Essay about Politics Remembered (The Founding)

Submitted By dillonstith
Words: 2805
Pages: 12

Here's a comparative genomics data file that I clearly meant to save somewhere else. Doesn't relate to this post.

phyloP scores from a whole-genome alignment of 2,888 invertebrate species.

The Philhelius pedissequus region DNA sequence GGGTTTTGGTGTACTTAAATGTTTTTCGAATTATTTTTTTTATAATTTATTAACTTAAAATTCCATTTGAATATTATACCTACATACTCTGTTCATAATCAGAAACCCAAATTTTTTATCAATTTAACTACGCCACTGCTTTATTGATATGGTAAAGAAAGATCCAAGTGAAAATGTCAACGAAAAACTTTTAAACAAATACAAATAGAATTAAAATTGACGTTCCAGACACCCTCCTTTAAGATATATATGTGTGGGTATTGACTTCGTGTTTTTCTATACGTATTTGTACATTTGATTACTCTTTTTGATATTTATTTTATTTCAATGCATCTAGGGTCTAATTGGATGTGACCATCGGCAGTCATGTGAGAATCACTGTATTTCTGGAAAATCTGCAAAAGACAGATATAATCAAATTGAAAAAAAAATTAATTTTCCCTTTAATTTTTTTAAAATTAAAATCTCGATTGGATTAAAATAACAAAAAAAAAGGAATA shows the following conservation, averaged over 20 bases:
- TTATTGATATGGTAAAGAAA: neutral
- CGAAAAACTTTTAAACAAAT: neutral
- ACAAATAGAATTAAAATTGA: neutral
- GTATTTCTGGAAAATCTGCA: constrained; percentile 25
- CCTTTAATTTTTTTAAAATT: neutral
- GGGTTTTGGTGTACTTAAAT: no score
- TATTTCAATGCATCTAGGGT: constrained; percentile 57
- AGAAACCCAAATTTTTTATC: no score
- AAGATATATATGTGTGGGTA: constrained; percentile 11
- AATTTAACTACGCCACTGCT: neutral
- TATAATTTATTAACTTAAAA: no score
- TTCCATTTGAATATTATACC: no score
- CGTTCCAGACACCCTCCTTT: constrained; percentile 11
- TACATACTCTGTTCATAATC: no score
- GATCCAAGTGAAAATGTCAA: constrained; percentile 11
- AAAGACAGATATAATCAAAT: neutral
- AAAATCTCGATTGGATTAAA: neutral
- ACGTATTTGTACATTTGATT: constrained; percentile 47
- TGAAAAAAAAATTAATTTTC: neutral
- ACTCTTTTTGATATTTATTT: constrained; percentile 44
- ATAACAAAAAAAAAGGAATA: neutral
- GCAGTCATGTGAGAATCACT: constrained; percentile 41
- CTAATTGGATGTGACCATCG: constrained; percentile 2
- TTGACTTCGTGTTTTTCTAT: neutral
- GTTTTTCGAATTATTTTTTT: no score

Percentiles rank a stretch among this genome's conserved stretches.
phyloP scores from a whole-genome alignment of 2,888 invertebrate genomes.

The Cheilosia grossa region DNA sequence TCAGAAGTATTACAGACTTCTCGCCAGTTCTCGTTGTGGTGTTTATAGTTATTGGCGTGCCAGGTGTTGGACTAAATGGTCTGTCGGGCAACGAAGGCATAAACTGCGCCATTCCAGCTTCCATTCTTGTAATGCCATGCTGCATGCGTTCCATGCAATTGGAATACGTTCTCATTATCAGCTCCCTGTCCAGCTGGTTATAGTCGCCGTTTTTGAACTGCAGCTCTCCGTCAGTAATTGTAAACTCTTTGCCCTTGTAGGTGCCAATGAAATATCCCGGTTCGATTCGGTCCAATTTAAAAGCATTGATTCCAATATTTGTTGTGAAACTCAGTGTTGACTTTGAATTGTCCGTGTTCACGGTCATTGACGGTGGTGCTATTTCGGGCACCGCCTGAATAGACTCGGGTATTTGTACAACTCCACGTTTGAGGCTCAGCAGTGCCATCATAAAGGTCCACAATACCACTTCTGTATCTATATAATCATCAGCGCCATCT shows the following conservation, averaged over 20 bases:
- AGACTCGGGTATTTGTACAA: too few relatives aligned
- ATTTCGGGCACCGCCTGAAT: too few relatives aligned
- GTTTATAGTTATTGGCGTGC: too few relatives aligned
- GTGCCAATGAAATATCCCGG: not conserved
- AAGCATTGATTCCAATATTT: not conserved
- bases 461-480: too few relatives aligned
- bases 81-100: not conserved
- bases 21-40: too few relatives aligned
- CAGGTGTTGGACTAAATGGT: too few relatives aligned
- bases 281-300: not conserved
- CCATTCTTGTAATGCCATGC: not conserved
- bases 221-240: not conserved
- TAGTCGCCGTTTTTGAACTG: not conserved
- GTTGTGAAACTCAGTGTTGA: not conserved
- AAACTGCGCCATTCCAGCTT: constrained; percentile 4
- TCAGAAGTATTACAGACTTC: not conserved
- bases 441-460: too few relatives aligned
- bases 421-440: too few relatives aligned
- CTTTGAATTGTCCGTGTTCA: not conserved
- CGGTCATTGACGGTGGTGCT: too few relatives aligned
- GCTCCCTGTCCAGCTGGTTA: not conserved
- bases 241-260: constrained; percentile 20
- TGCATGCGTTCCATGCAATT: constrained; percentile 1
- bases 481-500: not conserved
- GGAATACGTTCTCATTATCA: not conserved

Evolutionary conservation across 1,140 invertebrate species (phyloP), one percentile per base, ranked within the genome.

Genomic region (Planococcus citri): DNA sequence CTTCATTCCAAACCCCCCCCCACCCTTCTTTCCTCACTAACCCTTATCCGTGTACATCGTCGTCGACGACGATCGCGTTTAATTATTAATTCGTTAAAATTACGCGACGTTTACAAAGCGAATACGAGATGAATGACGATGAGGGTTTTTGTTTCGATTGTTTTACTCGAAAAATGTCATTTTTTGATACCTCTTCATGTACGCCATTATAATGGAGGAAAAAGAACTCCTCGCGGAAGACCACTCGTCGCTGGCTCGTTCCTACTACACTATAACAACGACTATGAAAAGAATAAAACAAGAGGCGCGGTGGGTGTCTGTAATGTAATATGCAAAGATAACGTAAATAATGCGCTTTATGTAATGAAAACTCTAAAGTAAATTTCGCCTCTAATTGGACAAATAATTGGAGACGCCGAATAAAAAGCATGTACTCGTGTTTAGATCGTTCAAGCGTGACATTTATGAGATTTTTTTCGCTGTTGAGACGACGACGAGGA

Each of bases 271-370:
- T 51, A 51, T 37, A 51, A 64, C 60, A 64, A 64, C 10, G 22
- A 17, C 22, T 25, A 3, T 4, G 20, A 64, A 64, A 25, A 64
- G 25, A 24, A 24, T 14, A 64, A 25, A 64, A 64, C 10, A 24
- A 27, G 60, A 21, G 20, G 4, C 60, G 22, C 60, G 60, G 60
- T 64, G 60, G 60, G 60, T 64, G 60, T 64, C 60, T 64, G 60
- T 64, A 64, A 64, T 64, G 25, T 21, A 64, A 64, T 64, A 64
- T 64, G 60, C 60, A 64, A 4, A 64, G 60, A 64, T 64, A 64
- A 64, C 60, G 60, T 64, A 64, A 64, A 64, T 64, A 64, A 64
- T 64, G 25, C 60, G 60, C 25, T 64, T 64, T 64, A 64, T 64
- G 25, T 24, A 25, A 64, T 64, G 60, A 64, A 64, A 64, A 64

Through the millions and possibly billions of court cases that arrive with the times, similar questions are constantly being presented before the judges and juries of America. These questions are similar in how they approach the issue of constitutionalism. In cases ranging from murder to misdemeanor charges, and everything in between, the continuous theme is that of the matters involving all precedents, legalities, discretions, and most importantly, founders’ intentions. In the Supreme Court case Bowsher v. Synar, I find myself in agreeance with Chief Justice Burger’s opinion of the court for his overall thesis being in agreement with those similar ideologies, principles, and values held by that of our founding fathers. Aside from the founding fathers’ philosophies, there are a plethora of principles proving the opinion of the Court to be a correct interpretation of the constitution in the language of agency appointment responsibilities. It is explicitly expressed that the President has these powers, while the umbrella principle of all unassigned roles being given to the Congress, is a bit more of a stretch as well as an excuse for Congressional breaching of power. Another key element that calls for the agreement with the opinion is the Madison idea of “mingling of the Executive and Legislative branches of government in one body”1 to be an argument most “plausibly grounded against the Constitution.”2 This indeed proves that Synar’s, and others, reasoning behind their accusations of the Gramm-Rudman-Hollings act being unconstitutional is false on the grounds that violating this act violates the Separation of Powers Doctrine. To furthermore the sustenance of Chief Justice Chief Justice Burger’s opinion, a closer look at many key figures, aside from the founders, throughout history and their governmental beliefs being aligned with that of the opinion. These facts and many others will prove the overall situation of Constitutional powers, delegated to particular branches, to rule in favor of the Executive and call the breach that is found in the Congressional seeking of declaratory relief to be disorderly in regards to the founders’ intentions. The power of executing the law is, out rightly, without question, a duty of the president of the United States as well as fellow executive officers. To better understand any particular case at hand, a little imagination is needed. Attempt to envision Madison, Adams, Hamilton, and even Jefferson in the courtroom, gavel in hand. With this though process, a few grey areas of interpretation become clear. One of these newly found, clearer projections is that of the purposes found in the Constitutional Convention. Application of Constitutional Conventional arguments to modern court cases is quite easy considering the founders’ brilliance already disputed these same principles. Fortunately, there was a clear winner in the Convention, and there has been no true appeal to our Constitution, only amendments to adjust with the changing times. This factual and historical evidence of the Federalists proving themselves to have the right ingredients for the rigid, and at the time discombobulated, United States displays a lesson to learn. This lesson is that there is no greater precedent in American court cases than our references to the Constitutional Convention. This ideology may seem obvious, but application of this argument is not that easy. We must fully compromise the focal point and central theme the federalists supplied for our nation. This theme is a creation of a document that can heal the country of its tremendous wounds suffered from a rushed, weak, unprepared, and flimsy Articles of Confederation. Their solution was a strong, collective, fast acting, and most importantly energetic federal government headed by a president. This history lesson is more than acknowledgeable in regards to Bowsher v. Synar due to Chief Justice Burger’s opinion and its awareness of the standards found